The International Energy Agency (IEA) on Thursday released its World Energy Outlook 2022 report, which stated that global emissions will peak in 2025. Based on the latest energy data and market developments, this year’s WEO explores key questions about the crisis, including setbacks for clean energy transitions, government responses on energy markets and possible risks ahead on the path to net zero emissions.
“In the Announced Pledges Scenario (APS), the commitments in the Nationally Determined Contributions (NDCs) bring about a faster reduction in emissions: global emissions peak before 2025 and fall to 31.5 Gt CO2 in 2030, which is around 15per cent lower than in the STEPS,” the report said. IEA energy outlook report’s scenario is based on prevailing policy settings that see a definitive peak in global demand for fossil fuels.
“Coal demand peaks in the next few years, natural gas demand reaches a plateau by the end of the decade, and oil demand reaches a high point in the mid-2030s before falling slightly. From 80per cent today – a level that has been constant for decades – the share of fossil fuels in the global energy mix falls to less than 75per cent by 2030 and to just above 60 per cent by mid-century,” the report said. The World Energy Outlook report states that the global energy crisis sparked by the Ukraine conflict is having far-reaching implications for entire economies, prompting short-term responses from governments as well as a deeper debate about the ways to promote energy security.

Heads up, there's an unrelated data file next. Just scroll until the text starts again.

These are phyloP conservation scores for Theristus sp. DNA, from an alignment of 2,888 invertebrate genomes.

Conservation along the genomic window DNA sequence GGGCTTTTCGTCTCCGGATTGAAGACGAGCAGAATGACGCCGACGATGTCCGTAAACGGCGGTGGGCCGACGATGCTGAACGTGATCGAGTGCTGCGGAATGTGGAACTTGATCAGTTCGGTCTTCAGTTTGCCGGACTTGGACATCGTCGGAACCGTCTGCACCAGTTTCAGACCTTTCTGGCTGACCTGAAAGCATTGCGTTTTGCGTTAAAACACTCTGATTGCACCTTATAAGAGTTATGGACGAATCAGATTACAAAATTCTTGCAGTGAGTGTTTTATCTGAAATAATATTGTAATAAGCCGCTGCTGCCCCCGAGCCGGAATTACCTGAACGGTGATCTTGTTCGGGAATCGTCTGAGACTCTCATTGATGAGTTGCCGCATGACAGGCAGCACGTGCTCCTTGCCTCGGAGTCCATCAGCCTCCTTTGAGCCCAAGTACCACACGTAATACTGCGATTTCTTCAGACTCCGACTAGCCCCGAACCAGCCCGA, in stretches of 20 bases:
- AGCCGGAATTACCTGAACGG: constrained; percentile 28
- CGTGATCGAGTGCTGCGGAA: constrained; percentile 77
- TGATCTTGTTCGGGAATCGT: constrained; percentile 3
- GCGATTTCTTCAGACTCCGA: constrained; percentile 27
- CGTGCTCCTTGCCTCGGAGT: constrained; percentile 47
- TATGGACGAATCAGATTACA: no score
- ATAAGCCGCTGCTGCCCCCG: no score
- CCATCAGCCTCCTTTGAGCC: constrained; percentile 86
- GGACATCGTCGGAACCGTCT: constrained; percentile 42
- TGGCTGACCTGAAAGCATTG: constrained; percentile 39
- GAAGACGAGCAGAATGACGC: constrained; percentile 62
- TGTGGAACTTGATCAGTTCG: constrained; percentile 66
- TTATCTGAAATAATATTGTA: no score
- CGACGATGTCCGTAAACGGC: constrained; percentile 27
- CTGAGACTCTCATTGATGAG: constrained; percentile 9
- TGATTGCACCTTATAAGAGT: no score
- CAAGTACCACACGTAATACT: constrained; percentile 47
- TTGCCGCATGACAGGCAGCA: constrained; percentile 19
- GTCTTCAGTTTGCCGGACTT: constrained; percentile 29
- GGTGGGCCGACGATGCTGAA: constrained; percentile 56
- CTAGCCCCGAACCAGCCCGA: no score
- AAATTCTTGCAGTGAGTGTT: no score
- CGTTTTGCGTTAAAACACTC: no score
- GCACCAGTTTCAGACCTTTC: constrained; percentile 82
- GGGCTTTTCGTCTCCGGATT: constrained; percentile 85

“This is a global crisis, but Europe is the main theatre in which it is playing out, and natural gas is centre stage – especially during the coming northern hemisphere winter,” it says. High energy prices are causing a huge transfer of wealth from consumers to producers, back to the levels seen in 2014 for oil, but entirely unprecedented for natural gas. High fuel prices account for 90 per cent of the rise in the average costs of electricity generation worldwide, natural gas alone for more than 50 per cent.
“Price and economic pressures mean that the number of people without access to modern energy is rising for the first time in a decade. Around 75 million people who recently gained access to electricity are likely to lose the ability to pay for it, and 100 million people may revert to the use of traditional biomass for cooking,” it says. The report continues that there remain huge uncertainties over how this energy crisis will evolve and for how long fossil fuel prices will remain elevated, and the risks of further energy disruption and geopolitical fragmentation are high.